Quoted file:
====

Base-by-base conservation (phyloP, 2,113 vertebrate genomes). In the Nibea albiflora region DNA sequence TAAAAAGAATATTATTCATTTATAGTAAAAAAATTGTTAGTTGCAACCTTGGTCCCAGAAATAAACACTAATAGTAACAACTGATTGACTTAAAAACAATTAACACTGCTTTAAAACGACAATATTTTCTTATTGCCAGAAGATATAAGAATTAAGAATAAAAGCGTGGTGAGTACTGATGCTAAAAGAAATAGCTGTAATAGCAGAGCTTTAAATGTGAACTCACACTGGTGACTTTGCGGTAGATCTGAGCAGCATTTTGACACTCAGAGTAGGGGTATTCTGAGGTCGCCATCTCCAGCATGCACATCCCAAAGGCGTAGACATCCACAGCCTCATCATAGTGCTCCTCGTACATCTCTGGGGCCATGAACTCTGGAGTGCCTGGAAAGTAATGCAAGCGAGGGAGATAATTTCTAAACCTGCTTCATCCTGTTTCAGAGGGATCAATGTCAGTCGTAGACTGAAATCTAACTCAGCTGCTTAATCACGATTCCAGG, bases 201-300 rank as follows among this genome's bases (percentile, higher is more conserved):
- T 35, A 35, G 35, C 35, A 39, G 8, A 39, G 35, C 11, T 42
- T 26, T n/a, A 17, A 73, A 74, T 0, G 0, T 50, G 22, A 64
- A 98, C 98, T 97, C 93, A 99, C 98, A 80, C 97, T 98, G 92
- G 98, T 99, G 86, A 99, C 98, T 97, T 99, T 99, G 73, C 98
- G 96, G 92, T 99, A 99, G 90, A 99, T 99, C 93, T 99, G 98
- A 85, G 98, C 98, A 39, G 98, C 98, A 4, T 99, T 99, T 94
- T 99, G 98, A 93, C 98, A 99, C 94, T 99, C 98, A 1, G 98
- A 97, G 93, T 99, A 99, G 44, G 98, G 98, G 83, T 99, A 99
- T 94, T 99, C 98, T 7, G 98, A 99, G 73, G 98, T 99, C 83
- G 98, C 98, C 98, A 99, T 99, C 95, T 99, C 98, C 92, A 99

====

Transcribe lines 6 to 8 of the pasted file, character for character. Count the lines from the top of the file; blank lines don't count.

- G 96, G 92, T 99, A 99, G 90, A 99, T 99, C 93, T 99, G 98
- A 85, G 98, C 98, A 39, G 98, C 98, A 4, T 99, T 99, T 94
- T 99, G 98, A 93, C 98, A 99, C 94, T 99, C 98, A 1, G 98